Back in October, I rode a Greyhound bus home from Salt Lake City. If you're taking a long distance trip on the Greyhound, you end up spending an hour here and there waiting in stations along the way so that drivers can get breaks. My bus left SLC around midnight, and there were a number of people waiting to re-board. One such group was a mother and her little boy and girl, traveling with her boyfriend. Who knows how long they'd been traveling at this point. This lady acted playfully tough with her boyfriend and her kids. She seemed like she'd sheltered her kids through some ups and downs. The little boy slept protectively next to his sister, and the two got up with no complaints to file into the station when we stopped somewhere in Idaho around 5 am.
Recently I offended my mother by saying we'd been poor when I was growing up. She
said she took pride in being able to take us to the doctor whenever we
were sick and providing us with dental care. She didn't have these
things as a child. My grandmother would wait until it was absolutely
necessary to take her to the doctor. So I clarified: to me growing up
poor meant knowing that we might not have enough money to make it
through the month, and not asking too often for money to go to the
movies or shows when I was a teenager. Being poor meant never mentioning
the American Girl doll I wanted so badly when I was a kid. (She did
learn about that a few years ago, and the next Christmas I found a Samantha
doll wrapped up for me under the tree.) I didn't fly until I was 11, but then again we never rode the Greyhound or the train; we always had a car for long trips.
Later that week, I heard an Italian-American woman who has spent her life in a close-knit community north of Chicago describe how her family moved between rented apartments many times when she was a girl in the 1930s. She always made sure to stay away from home on the days when the movers came. Why? we asked. Because she was ashamed that her family didn't own their house. Eventually her parents did buy a house, and that's where she raised her kids and still lives today.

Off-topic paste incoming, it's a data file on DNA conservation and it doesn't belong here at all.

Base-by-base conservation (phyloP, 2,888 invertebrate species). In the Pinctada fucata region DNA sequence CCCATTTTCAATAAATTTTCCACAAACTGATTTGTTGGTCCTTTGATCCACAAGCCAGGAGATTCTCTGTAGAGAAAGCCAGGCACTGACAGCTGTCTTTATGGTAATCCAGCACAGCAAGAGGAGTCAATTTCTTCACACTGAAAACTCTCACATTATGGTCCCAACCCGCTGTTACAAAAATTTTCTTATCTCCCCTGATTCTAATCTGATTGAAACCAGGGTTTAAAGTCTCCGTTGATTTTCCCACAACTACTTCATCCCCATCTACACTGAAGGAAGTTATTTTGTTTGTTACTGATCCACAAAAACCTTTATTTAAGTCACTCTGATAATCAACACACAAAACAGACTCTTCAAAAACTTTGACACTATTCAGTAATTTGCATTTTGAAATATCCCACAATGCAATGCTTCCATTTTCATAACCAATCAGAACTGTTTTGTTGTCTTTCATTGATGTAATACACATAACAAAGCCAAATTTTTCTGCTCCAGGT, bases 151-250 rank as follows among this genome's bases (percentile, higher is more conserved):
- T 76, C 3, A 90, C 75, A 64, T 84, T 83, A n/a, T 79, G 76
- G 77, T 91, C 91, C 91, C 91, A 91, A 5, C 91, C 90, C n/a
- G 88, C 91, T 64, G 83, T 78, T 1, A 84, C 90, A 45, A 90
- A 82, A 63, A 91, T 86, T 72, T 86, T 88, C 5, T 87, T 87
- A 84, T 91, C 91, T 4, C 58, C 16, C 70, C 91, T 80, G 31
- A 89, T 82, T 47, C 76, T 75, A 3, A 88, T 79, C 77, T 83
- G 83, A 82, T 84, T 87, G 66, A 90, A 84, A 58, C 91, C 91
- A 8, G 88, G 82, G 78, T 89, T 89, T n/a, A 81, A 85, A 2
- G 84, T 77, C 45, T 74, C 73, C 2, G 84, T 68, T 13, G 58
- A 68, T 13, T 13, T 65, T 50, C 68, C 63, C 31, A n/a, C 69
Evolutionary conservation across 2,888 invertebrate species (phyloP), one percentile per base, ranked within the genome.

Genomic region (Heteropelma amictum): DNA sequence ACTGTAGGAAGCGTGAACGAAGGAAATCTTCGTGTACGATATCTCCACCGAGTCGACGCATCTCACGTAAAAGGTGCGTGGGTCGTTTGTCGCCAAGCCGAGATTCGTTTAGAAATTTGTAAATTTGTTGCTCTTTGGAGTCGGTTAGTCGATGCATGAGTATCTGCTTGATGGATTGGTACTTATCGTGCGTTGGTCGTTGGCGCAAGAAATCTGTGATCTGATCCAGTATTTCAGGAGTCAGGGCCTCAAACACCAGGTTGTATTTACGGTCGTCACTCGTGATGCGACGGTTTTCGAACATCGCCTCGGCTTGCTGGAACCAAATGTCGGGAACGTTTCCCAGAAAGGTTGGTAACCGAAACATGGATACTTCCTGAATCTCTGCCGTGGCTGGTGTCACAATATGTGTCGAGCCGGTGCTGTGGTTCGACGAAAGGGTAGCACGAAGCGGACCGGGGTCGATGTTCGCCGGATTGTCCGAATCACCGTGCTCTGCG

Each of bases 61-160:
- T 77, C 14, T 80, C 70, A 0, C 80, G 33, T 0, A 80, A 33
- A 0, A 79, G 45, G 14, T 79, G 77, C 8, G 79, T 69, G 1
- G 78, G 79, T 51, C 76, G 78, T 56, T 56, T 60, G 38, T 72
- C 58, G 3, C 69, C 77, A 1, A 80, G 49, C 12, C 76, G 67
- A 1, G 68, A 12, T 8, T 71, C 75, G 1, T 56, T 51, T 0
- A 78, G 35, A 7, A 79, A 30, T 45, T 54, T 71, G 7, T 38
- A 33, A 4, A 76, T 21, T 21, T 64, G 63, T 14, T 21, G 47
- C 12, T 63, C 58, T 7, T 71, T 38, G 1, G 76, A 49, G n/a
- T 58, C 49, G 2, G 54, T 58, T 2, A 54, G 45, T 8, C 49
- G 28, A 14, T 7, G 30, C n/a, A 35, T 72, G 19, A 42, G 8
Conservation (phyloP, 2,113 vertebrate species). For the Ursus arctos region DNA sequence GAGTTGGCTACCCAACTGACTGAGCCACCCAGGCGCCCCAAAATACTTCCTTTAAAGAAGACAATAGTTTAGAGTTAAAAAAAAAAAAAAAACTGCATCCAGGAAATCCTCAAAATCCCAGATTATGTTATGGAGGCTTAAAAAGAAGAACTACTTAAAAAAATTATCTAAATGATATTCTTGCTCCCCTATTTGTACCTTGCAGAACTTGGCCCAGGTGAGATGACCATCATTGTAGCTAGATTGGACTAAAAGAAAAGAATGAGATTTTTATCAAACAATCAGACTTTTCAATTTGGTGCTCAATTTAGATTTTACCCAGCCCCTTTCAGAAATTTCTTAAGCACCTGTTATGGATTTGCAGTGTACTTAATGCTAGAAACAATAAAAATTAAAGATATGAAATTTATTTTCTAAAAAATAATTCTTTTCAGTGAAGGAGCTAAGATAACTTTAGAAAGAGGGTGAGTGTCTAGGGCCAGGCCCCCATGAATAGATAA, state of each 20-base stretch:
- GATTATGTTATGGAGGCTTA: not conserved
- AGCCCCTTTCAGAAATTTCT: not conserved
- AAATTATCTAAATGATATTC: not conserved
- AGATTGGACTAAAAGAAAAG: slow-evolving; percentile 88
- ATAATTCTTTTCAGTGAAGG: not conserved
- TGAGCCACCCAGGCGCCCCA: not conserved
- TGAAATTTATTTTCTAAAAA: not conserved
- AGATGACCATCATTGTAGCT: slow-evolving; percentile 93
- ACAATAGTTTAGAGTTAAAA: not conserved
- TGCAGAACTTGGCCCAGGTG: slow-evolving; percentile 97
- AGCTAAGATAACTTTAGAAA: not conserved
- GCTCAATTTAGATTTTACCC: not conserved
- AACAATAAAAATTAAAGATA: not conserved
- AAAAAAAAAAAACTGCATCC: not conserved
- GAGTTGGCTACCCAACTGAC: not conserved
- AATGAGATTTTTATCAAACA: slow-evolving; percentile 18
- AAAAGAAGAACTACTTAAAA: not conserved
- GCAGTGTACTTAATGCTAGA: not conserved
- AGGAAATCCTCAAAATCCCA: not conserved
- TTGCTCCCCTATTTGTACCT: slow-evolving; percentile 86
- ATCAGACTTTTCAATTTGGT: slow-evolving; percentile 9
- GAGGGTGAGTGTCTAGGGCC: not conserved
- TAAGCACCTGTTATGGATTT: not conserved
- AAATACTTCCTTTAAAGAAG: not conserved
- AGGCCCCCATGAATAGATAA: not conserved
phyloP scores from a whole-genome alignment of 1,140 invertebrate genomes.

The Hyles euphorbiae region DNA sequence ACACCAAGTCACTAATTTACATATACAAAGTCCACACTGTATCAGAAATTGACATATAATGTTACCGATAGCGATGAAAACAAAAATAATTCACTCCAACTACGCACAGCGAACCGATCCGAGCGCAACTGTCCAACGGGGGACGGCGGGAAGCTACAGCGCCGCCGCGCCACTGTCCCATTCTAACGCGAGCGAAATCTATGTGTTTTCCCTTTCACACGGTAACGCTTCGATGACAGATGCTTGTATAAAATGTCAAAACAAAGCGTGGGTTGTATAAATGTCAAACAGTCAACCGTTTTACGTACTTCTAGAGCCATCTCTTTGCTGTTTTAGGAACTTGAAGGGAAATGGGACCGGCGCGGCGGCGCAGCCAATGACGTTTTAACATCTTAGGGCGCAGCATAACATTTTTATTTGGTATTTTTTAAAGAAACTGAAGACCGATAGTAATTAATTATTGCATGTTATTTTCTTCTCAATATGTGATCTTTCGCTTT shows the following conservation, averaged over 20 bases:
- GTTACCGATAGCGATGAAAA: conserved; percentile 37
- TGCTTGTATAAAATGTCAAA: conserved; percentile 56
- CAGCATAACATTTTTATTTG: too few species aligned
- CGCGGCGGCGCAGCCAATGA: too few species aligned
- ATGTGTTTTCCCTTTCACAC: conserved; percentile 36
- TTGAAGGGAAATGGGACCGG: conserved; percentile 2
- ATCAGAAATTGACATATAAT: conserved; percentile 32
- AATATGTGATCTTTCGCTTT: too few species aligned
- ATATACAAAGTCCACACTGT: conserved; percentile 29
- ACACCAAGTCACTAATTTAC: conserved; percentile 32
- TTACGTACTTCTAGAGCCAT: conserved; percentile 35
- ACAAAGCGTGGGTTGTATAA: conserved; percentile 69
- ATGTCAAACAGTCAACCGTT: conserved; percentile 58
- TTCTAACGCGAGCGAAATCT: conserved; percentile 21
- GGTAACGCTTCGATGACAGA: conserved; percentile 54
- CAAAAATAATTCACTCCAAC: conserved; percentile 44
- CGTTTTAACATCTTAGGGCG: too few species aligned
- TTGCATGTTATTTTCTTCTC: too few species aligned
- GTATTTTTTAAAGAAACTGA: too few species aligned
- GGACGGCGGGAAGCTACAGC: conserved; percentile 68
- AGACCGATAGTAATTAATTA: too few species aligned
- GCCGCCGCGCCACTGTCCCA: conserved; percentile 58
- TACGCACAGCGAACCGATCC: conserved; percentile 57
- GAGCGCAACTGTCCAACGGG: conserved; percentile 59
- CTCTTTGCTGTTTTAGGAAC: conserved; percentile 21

I've been thinking a lot lately about the shame of poverty and how it impacts kids. I don't want those kids on the Greyhound to grow up feeling like dirt.
But you know what a lot of people might call them? White trash. I remember my sister and I convincing each other that we weren't poor poor; we just weren't rich. And we were saved from being white trash cause we were half Mexican. Now I try to throw that all away and talk frankly about what I learned from watching my mother struggle to take care of us.
In my life this means being part of an urban sustainability movement that helps families. I want eco practices like bike commuting and carrying tote bags to the grocery store to seem like good ideas, not symbols of class. I want to be able to tell other grad students I'm riding the Greyhound home without getting a baffled look in response. But how we consume, how we get around, and where we live mean a lot to us outside of their utilitarian qualities; parents work so hard to protect their kids from the hardships they faced. Our culture's contempt for the poor goes very deep, and it's a self loathing that leads to a lot of consumer waste. I hope that in 2012 I can go further toward helping build a green
movement that fights urban inequality by respecting struggling families
rather than one that creates affluent future cities serviced by
Wednesday, January 4, 2012
How Much Consumer Waste is Fueled by the Fear of Looking Poor?
Posted by urbanadonia at 10:20 PM
Labels: Class, Greyhound, Social Justice